Contamination of hospital surfaces by clinically-relevant pathogens represents a major concern in healthcare facilities, due to its impact on transmission of healthcare-associated infections (HAIs) and to the growing drug resistance of HAI-associated pathogens. Routinely used chemical disinfectants show limitations in controlling pathogen contamination, due to their inefficacy in preventing recontamination and selection of resistant strains. Recently we observed that an innovative approach, based on a cleanser added with spores of non-pathogenic probiotic Bacilli, was effective in stably counteracting the growth of several pathogens contaminating hospital surfaces.
Here, we wanted to study the impact of the Bacillus-based cleanser on the drug-resistance features of the healthcare pathogens population. In parallel, the ability of cleanser-derived Bacilli to infect hospitalized patients was also investigated.
Collected data showed that Bacilli spores can germinate on dry inanimate surfaces, generating the bacterial vegetative forms which counteract the growth of pathogens and effectively substitute for them on treated surfaces. Strikingly, this procedure did not select resistant species, but conversely induced an evident decrease of antibiotic resistance genes in the contaminating microbial population. Also importantly, all the six HAI-positive patients hosted in the treated areas resulted negative for probiotic Bacilli, thus adding evidences to their safety-to-use.
These results indicate that this probiotic-based procedure is active not only in controlling surface microbial contamination but also in lowering drug-resistant species, suggesting that it may have relevant clinical and therapeutical implications for the management of HAIs.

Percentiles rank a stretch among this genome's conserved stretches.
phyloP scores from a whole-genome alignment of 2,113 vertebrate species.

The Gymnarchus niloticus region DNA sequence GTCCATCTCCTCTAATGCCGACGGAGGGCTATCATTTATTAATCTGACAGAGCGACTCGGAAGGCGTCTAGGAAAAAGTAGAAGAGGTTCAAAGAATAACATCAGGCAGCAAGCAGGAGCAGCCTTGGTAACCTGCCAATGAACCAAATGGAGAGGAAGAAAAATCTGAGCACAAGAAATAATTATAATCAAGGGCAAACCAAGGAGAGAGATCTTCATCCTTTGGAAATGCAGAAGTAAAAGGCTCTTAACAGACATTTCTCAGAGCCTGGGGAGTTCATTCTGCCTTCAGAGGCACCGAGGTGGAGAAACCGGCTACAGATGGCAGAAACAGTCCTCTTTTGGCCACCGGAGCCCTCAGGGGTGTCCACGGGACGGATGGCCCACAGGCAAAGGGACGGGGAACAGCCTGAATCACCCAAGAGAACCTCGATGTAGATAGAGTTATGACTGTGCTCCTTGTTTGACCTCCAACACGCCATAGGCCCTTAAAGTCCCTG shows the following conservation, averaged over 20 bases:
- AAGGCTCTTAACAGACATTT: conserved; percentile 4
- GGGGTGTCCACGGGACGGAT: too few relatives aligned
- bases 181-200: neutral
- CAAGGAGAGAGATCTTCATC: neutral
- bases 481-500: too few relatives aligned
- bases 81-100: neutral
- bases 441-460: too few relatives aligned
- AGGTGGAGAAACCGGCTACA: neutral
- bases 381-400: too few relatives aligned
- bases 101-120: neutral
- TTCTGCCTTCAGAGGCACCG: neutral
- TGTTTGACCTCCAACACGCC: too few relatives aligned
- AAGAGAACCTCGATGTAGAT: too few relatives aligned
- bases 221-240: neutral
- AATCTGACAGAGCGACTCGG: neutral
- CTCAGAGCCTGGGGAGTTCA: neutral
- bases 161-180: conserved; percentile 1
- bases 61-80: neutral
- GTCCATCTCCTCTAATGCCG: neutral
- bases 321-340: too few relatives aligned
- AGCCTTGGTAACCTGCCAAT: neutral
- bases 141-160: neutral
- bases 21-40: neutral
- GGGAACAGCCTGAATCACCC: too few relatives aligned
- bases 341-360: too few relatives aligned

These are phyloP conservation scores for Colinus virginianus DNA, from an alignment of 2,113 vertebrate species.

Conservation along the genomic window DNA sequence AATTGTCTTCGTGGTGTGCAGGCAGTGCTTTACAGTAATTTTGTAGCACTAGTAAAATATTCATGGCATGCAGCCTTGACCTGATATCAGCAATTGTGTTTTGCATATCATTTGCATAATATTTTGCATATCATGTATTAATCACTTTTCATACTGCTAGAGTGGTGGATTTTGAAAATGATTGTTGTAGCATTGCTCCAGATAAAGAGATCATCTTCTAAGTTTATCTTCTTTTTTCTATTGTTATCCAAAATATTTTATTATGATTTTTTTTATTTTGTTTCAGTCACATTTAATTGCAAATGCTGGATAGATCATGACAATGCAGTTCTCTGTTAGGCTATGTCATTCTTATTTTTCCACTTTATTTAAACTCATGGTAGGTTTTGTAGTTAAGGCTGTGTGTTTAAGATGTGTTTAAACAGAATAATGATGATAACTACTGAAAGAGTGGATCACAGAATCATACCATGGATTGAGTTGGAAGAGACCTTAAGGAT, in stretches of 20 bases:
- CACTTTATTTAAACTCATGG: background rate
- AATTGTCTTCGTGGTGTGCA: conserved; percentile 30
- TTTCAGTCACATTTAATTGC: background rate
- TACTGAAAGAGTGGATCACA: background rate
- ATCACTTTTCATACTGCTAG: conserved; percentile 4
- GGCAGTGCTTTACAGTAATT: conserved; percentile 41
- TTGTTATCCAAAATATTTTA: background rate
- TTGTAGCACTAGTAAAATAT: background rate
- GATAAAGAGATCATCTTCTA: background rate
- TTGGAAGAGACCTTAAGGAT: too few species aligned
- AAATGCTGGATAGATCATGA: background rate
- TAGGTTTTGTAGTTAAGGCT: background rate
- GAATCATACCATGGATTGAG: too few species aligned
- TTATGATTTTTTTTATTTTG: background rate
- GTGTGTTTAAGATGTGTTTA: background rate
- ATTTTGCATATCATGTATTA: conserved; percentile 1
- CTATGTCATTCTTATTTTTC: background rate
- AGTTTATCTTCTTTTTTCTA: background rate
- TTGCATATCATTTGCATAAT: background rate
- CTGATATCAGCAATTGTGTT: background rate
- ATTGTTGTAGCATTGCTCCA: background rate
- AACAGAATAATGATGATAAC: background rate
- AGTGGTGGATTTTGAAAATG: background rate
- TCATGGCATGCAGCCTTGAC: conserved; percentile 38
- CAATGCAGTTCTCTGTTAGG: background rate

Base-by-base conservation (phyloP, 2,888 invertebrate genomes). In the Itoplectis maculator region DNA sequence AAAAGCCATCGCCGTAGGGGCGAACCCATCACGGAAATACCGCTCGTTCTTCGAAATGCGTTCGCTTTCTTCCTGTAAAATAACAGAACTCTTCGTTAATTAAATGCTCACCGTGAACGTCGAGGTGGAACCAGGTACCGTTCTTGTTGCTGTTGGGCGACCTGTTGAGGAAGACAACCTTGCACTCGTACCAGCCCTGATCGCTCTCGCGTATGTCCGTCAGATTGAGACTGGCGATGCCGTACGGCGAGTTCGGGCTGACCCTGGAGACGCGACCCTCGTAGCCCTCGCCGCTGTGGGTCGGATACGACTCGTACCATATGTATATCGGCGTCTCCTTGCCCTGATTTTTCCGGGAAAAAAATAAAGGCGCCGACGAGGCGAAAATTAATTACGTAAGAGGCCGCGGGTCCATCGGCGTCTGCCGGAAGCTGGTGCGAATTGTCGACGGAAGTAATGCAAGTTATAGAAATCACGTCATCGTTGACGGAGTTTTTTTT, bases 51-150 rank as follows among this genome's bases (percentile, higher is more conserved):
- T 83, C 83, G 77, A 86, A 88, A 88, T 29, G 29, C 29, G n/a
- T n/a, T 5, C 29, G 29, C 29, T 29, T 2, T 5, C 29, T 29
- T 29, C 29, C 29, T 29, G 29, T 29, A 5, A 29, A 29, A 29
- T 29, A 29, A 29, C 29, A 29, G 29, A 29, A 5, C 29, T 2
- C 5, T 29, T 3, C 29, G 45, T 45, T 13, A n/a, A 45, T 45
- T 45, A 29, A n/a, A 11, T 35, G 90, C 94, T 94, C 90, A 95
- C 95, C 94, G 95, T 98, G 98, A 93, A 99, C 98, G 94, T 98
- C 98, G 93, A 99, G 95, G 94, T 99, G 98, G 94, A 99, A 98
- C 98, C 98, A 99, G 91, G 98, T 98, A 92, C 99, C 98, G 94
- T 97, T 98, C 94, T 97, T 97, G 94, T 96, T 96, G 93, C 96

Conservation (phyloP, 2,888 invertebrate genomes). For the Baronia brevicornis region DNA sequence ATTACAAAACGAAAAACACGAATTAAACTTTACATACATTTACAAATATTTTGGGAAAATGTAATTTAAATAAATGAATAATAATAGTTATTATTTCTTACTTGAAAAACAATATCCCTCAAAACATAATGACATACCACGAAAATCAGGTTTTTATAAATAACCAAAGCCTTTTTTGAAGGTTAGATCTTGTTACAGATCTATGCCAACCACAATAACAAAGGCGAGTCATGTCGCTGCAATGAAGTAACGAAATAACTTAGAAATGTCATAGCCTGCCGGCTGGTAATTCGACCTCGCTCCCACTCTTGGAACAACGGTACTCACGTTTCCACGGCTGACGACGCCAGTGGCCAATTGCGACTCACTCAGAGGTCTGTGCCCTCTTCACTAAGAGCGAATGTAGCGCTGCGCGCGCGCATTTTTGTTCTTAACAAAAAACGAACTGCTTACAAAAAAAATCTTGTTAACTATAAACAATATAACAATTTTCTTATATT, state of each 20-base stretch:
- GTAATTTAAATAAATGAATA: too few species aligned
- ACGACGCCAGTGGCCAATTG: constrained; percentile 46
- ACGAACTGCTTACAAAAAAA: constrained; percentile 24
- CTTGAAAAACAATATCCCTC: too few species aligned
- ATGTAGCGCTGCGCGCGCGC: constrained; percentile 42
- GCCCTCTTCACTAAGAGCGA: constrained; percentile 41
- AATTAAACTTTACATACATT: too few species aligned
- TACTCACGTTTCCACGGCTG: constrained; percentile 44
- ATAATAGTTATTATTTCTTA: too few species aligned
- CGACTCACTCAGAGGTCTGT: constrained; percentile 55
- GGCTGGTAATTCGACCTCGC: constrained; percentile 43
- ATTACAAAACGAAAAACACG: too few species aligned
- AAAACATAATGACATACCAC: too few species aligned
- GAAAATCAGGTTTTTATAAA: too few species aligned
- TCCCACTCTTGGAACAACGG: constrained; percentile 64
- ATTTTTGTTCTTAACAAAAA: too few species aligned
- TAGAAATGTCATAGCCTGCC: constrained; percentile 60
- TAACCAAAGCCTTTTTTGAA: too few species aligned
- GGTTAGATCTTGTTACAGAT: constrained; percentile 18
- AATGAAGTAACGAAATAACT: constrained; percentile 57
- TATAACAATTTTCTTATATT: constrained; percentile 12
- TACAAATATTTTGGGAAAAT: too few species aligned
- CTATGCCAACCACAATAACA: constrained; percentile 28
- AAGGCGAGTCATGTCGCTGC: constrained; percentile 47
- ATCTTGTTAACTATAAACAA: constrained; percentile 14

Contaminated environmental surfaces represent a reservoir for several healthcare associated pathogens, and therefore may provide an important potential source for transmission of healthcare associated infections (HAIs), which are one of the most frequent complications occurring in healthcare facilities worldwide, affecting 5–15% of all hospitalized patients in high-income countries [1–3].
Multiple studies have demonstrated that more than 50% of hospital room surfaces are inadequately cleaned and disinfected when chemical germicides are used [4–5], and that surfaces in rooms of patients colonized or infected with clinically-relevant healthcare-associated pathogens are frequently contaminated. The presence and survival of nosocomial pathogens on surfaces has been recently reviewed [6–7], showing that important hospital pathogens, including Methicillin Resistant Staphylococcus aureus (MRSA), Vancomycin Resistant Enterococci (VRE), Pseudomonas spp., Acinetobacter spp., and even viruses (i.e. Norovirus), retain their infectivity for days to weeks on dry inanimate surfaces, and that Clostridium difficile spores may survive on environmental surfaces for months.
The proportion of hospital surfaces contaminated with the different pathogens varies among published reports. The presence of MRSA strains was reported in 1–27% of surfaces in patient rooms and up to 64% in burn units with MRSA-positive patients . Up to 70% of environmental sites were found positive in rooms with VRE-colonized patients [8–9]. C. difficile positivity has been demonstrated in up to 75% of rooms hosting patients with C. difficile infection (CDI). Acinetobacter spp. environmental contamination in outbreak settings has been observed in 3–50% of analyzed sites . In addition, recent studies have reported that the observed levels of surface contamination are very similar, despite whether the surface was a high, medium or low touch surface [11–12], and that the surface of the sampled area can influence the final results, as shown for C. difficile quantification .